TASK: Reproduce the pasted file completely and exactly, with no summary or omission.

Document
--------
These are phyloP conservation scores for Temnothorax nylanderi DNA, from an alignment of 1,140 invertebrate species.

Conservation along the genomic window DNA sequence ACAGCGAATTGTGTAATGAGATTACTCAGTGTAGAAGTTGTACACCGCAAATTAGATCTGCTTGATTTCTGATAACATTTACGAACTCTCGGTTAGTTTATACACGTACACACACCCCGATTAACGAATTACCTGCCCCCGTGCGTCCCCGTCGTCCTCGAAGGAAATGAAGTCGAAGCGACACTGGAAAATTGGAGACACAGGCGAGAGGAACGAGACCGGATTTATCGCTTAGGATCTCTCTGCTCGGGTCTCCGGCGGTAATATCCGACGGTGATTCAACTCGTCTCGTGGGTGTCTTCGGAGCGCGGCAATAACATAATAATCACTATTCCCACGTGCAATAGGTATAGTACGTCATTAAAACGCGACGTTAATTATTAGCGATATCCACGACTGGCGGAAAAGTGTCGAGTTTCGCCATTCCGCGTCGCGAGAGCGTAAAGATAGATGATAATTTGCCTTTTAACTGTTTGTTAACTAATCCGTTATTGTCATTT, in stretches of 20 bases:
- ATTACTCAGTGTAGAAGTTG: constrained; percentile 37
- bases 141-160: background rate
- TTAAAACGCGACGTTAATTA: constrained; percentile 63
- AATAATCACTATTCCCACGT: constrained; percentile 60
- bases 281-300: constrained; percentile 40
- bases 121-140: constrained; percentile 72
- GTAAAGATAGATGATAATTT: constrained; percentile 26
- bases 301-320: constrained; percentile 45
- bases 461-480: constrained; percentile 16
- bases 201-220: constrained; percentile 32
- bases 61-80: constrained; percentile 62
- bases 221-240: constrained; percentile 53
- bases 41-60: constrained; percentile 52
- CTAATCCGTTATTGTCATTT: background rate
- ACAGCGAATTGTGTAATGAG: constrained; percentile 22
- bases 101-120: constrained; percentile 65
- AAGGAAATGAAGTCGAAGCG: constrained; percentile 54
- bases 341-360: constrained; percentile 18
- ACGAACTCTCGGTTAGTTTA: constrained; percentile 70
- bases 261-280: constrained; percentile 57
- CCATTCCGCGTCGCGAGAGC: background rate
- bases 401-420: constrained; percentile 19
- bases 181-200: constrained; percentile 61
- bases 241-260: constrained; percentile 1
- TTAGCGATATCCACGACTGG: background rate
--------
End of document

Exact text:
These are phyloP conservation scores for Temnothorax nylanderi DNA, from an alignment of 1,140 invertebrate species.

Conservation along the genomic window DNA sequence ACAGCGAATTGTGTAATGAGATTACTCAGTGTAGAAGTTGTACACCGCAAATTAGATCTGCTTGATTTCTGATAACATTTACGAACTCTCGGTTAGTTTATACACGTACACACACCCCGATTAACGAATTACCTGCCCCCGTGCGTCCCCGTCGTCCTCGAAGGAAATGAAGTCGAAGCGACACTGGAAAATTGGAGACACAGGCGAGAGGAACGAGACCGGATTTATCGCTTAGGATCTCTCTGCTCGGGTCTCCGGCGGTAATATCCGACGGTGATTCAACTCGTCTCGTGGGTGTCTTCGGAGCGCGGCAATAACATAATAATCACTATTCCCACGTGCAATAGGTATAGTACGTCATTAAAACGCGACGTTAATTATTAGCGATATCCACGACTGGCGGAAAAGTGTCGAGTTTCGCCATTCCGCGTCGCGAGAGCGTAAAGATAGATGATAATTTGCCTTTTAACTGTTTGTTAACTAATCCGTTATTGTCATTT, in stretches of 20 bases:
- ATTACTCAGTGTAGAAGTTG: constrained; percentile 37
- bases 141-160: background rate
- TTAAAACGCGACGTTAATTA: constrained; percentile 63
- AATAATCACTATTCCCACGT: constrained; percentile 60
- bases 281-300: constrained; percentile 40
- bases 121-140: constrained; percentile 72
- GTAAAGATAGATGATAATTT: constrained; percentile 26
- bases 301-320: constrained; percentile 45
- bases 461-480: constrained; percentile 16
- bases 201-220: constrained; percentile 32
- bases 61-80: constrained; percentile 62
- bases 221-240: constrained; percentile 53
- bases 41-60: constrained; percentile 52
- CTAATCCGTTATTGTCATTT: background rate
- ACAGCGAATTGTGTAATGAG: constrained; percentile 22
- bases 101-120: constrained; percentile 65
- AAGGAAATGAAGTCGAAGCG: constrained; percentile 54
- bases 341-360: constrained; percentile 18
- ACGAACTCTCGGTTAGTTTA: constrained; percentile 70
- bases 261-280: constrained; percentile 57
- CCATTCCGCGTCGCGAGAGC: background rate
- bases 401-420: constrained; percentile 19
- bases 181-200: constrained; percentile 61
- bases 241-260: constrained; percentile 1
- TTAGCGATATCCACGACTGG: background rate